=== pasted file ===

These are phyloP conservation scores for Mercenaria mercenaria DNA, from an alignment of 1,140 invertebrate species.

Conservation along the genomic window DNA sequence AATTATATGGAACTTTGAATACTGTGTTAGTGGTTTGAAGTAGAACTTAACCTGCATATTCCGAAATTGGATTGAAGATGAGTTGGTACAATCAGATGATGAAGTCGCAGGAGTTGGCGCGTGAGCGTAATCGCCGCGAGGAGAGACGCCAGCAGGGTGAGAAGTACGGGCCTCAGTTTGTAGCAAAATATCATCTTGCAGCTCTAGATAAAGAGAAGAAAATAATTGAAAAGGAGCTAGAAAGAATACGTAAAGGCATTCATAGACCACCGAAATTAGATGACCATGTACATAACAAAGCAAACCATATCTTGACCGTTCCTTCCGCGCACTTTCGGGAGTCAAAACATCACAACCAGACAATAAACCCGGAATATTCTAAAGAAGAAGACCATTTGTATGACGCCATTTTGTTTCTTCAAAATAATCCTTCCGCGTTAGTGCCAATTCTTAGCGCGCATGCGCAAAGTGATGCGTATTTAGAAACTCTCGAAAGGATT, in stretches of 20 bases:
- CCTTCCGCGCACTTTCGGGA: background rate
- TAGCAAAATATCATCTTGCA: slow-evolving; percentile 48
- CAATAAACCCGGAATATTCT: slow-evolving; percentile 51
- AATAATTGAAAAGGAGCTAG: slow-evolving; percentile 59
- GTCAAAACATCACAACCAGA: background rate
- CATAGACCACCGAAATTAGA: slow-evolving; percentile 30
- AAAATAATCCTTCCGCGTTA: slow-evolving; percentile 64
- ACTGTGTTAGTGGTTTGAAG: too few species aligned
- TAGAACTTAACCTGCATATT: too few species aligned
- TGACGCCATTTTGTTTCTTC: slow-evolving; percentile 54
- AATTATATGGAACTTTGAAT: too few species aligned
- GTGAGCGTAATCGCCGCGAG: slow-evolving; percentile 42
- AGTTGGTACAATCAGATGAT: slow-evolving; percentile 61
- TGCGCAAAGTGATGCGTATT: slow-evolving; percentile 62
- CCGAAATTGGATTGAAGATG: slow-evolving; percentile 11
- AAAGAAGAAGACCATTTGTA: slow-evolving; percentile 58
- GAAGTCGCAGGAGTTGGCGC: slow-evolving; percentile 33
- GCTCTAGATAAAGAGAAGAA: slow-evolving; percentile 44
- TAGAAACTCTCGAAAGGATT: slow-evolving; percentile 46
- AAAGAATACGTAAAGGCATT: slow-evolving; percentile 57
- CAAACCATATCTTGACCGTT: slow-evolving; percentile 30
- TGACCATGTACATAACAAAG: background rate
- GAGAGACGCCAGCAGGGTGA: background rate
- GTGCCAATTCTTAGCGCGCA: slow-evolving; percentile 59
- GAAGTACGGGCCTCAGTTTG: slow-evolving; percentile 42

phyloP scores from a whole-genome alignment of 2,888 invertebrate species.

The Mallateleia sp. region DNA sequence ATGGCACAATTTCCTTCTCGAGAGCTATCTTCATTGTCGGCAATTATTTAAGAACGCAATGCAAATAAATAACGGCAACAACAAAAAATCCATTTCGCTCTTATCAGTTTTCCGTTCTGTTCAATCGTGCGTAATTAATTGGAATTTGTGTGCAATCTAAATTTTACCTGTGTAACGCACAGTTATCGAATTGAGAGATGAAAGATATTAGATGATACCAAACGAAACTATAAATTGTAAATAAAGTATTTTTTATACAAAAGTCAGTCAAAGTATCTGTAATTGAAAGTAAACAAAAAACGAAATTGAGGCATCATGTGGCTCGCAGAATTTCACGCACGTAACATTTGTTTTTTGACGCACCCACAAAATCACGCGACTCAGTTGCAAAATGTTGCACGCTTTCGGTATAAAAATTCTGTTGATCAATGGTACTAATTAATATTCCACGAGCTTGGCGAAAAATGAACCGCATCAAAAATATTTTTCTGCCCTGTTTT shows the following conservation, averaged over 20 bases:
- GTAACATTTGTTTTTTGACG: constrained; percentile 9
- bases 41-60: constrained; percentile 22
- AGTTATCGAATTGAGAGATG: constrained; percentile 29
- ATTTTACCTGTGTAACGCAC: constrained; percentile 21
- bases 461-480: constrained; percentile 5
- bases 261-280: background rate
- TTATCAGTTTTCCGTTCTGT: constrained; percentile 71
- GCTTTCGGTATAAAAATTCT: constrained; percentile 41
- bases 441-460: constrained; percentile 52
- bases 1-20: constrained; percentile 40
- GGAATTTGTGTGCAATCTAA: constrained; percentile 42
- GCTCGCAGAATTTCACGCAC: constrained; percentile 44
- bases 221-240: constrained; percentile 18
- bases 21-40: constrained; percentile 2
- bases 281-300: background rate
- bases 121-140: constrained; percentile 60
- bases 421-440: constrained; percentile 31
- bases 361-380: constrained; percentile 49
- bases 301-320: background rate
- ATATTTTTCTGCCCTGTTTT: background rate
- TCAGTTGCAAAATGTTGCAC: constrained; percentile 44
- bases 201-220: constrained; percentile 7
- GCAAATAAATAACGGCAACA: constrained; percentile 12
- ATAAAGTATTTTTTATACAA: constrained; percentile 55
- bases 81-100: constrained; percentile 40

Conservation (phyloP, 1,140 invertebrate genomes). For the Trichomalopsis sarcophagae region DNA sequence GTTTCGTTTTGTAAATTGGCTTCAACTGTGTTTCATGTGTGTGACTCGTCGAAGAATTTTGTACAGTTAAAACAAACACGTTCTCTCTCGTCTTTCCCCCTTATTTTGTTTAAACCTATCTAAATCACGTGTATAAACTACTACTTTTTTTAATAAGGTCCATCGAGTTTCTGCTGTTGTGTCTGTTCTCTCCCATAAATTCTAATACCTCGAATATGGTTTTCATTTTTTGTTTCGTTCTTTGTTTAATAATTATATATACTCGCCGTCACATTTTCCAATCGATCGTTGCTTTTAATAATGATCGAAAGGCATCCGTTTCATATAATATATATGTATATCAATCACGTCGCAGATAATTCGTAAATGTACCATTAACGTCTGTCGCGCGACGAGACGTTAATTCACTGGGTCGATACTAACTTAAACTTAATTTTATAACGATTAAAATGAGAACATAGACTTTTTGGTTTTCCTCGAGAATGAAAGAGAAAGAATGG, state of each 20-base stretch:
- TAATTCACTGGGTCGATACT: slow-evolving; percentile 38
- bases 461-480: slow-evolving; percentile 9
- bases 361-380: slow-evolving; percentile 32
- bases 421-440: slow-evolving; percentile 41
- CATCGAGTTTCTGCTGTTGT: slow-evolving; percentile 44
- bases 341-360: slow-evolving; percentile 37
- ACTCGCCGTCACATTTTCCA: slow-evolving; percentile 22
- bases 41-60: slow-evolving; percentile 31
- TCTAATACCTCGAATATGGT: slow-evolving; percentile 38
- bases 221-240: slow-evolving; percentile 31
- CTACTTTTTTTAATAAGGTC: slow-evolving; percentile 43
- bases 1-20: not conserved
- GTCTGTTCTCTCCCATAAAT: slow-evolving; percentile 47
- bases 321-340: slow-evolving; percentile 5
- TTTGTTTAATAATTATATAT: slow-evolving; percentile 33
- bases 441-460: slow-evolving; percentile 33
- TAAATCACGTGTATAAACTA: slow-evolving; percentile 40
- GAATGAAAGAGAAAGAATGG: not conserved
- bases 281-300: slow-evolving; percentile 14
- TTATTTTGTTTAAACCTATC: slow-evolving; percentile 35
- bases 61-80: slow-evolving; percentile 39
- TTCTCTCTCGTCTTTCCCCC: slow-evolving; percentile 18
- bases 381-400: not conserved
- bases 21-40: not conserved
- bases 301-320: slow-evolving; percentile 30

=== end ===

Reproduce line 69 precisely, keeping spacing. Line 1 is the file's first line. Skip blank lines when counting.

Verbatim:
- bases 321-340: slow-evolving; percentile 5